Brackish water presents an interesting and more often than not deadly challenge to both flora and fauna – certain plant species that thrive a handful of meters away from it in parts of a river which are still fresh wouldn’t fare well in conditions which, although not quite as hostile to freshwater life as the sea, are still very much unsupportive of their requirements. There are both plant and animal species however which are hardy enough to withstand brackish water’s unique composition, and even thrive in it.

The anubias plant

Take the anubias plant for example. Its vibrant green leaves are a common sight both on riverbanks and on the riverbed, but they have no trouble adapting to and surviving in brackish water either. Neither do fanwort or riverweed for that matter. Known for their luscious, rapidly growing fronds, they’re favorites among fans of brackish aquariums.

Fish have made brackish water their home to an even greater degree. It gives the fish an ideal habitat in which to grow old and plump without having to worry about pickier predators. This is also the place where saltwater and freshwater fish meet, as some species among both survive well in brackish water.

Redfish and striped bass are great examples of saltwater fish which make regular forays into brackish and even freshwater territory, while arrowheads, gars and scats are known to venture out from more familiar freshwater territory into saltier waters.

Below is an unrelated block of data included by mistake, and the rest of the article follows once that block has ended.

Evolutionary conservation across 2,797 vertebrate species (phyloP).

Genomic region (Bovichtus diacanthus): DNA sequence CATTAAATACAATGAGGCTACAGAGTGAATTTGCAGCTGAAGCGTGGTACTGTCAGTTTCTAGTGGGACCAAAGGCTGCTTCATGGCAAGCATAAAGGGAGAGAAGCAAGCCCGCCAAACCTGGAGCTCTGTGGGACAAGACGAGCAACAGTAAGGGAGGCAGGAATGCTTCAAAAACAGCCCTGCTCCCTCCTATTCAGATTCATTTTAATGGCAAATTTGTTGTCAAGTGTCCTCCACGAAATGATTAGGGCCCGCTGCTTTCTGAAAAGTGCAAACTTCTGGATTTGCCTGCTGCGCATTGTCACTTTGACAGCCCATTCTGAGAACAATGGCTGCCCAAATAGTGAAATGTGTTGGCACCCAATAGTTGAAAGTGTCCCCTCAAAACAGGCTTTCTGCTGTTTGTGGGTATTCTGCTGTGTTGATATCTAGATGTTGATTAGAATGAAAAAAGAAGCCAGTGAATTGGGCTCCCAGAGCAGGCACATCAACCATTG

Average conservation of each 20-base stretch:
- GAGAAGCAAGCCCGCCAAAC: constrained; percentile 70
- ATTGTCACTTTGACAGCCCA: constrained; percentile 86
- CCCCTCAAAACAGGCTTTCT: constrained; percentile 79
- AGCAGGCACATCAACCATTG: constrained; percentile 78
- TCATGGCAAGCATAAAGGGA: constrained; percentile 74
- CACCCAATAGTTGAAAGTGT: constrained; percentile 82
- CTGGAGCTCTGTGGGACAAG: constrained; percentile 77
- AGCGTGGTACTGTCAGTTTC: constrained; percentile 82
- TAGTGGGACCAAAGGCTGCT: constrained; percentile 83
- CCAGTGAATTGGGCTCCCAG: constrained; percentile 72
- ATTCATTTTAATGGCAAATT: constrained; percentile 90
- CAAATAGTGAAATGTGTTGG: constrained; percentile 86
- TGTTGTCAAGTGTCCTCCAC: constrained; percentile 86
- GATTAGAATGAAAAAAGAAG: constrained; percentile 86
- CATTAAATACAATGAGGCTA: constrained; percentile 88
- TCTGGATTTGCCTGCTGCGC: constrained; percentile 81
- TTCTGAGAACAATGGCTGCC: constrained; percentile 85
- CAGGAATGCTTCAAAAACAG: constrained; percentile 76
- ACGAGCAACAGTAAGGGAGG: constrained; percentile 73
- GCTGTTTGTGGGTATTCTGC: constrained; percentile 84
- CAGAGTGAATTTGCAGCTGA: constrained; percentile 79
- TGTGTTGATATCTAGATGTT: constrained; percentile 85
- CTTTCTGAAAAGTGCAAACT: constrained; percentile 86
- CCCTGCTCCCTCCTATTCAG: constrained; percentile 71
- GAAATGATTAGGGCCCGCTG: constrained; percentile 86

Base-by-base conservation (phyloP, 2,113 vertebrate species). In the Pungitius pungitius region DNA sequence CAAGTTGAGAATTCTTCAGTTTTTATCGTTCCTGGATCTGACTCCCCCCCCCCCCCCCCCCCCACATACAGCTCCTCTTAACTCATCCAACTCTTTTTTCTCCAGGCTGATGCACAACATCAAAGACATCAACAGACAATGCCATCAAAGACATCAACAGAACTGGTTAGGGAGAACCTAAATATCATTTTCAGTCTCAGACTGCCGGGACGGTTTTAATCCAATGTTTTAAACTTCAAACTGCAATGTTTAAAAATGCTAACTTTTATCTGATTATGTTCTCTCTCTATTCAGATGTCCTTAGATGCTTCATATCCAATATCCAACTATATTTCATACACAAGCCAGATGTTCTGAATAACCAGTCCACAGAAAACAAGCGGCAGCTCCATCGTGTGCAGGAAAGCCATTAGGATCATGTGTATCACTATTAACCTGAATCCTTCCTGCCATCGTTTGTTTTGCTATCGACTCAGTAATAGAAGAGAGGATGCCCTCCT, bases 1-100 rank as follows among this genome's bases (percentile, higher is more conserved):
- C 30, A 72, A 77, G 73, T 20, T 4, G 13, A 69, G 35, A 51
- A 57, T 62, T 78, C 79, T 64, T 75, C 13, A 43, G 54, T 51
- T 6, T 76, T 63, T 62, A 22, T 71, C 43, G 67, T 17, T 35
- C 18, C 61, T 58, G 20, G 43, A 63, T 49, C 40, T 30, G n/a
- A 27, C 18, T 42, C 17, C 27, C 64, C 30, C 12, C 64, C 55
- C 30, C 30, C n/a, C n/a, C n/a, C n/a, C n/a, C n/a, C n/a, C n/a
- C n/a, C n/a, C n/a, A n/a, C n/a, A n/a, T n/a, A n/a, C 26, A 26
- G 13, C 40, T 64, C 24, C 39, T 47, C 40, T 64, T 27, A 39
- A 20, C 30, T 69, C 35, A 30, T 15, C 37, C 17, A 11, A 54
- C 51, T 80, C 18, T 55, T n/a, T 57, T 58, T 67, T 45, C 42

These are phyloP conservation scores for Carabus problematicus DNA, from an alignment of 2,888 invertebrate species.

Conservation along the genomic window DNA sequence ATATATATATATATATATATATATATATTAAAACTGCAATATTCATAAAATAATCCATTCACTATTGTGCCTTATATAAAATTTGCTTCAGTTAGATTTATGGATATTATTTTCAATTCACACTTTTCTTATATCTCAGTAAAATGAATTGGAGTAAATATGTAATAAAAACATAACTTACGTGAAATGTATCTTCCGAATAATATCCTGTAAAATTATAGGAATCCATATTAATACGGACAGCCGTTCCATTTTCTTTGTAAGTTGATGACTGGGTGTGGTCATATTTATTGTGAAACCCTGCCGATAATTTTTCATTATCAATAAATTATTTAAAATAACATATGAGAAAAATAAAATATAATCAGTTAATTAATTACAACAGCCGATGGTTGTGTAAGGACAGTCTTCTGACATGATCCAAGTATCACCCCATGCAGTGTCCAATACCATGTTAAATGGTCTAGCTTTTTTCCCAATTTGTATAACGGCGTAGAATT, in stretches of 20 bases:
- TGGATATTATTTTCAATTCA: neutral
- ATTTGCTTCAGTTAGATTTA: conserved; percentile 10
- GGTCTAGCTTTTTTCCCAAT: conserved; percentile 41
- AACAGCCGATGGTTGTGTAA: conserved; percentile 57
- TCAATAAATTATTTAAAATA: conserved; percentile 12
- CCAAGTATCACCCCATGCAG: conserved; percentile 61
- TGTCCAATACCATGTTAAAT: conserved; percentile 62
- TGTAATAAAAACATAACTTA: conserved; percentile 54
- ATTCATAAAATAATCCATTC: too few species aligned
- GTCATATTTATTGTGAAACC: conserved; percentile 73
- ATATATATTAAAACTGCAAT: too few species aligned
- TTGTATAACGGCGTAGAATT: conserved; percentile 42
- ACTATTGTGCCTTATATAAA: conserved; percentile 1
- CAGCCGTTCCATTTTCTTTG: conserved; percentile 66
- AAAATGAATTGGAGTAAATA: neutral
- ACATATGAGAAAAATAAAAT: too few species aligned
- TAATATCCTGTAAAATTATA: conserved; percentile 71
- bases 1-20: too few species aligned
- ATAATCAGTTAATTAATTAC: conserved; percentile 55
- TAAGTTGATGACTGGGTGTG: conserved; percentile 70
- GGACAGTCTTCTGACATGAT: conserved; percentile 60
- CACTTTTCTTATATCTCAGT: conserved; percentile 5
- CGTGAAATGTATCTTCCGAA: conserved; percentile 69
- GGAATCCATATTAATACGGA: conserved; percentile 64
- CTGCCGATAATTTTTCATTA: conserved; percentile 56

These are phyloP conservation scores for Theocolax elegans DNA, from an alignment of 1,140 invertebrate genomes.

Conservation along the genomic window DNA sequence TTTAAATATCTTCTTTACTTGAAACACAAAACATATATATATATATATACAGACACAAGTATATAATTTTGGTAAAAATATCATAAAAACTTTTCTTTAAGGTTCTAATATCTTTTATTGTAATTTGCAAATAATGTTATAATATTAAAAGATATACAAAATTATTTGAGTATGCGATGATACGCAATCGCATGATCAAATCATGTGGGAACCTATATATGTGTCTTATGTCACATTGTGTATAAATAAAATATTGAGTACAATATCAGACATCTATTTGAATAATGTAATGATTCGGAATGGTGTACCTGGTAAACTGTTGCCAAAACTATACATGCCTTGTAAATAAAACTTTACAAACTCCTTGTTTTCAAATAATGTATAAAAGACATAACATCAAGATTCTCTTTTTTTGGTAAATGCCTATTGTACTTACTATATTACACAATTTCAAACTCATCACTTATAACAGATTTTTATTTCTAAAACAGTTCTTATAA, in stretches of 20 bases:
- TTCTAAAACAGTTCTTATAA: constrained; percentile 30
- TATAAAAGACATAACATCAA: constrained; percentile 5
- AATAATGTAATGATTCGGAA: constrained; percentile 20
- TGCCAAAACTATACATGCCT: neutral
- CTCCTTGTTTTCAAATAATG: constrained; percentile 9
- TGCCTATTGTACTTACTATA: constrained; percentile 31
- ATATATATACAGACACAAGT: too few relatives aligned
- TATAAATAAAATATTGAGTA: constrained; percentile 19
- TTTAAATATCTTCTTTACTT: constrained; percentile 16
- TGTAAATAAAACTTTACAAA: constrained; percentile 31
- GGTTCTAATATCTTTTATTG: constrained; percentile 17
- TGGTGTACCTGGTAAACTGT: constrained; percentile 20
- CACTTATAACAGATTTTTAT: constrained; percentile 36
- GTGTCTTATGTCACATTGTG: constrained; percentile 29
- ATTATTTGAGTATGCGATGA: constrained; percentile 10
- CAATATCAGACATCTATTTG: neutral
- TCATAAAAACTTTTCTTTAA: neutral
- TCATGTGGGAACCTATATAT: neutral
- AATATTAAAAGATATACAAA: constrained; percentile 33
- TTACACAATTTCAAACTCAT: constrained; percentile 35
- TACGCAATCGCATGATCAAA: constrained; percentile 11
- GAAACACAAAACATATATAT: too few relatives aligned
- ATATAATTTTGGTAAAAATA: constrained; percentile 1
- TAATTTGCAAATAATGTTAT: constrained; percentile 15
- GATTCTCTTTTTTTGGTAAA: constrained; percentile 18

striped bass
A striped bass

What kind of effect does brackish water have on our environment?

The challenges that global warming and climate change on a planetary scale bring have had an impact on the composition and increased occurrence of brackish water. As global salt levels continue to rise, so does the volume of brackish water, bringing with it unforeseen and undesirable consequences for surrounding habitats as well as for the people that inhabit them.

One of the most damaging aspects of brackish water is the rapid decrease in biodiversity that accompanies it. As we’ve seen, there aren’t that many species which are able to survive let alone flourish in brackish water, and its introduction into habitats which were previously untouched by it causes countless species to either migrate, or die off outright.


Brackish water can have catastrophic consequences for agricultural production as well. Since it is much closer in composition in terms of salinity to water already present within a plant, osmosis can’t occur, causing the plant to essentially dry out and wither away. Not only does this mean that harvests are severely reduced and even put into question, but the salty soil can become arid and stop supporting cultivation altogether.

When there are fewer plants – especially trees and shrubs – whose deep roots keep soil together, both the risk and extent of erosion is increased, leading to potentially enormous and life-threatening floods, the loss of soil and noteworthy changes to the entire affected landscape.

We’ve got many more articles about science and the environment here at TheWater We recommend checking out our post on why ice floats next.

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By Tsunamicarlos via

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About the Author James Smith

James is the chief water geek here at His mission is to empower the consumer and allow people to take control of their health. His passion for water health is contagious, hopefully unlike your tap water!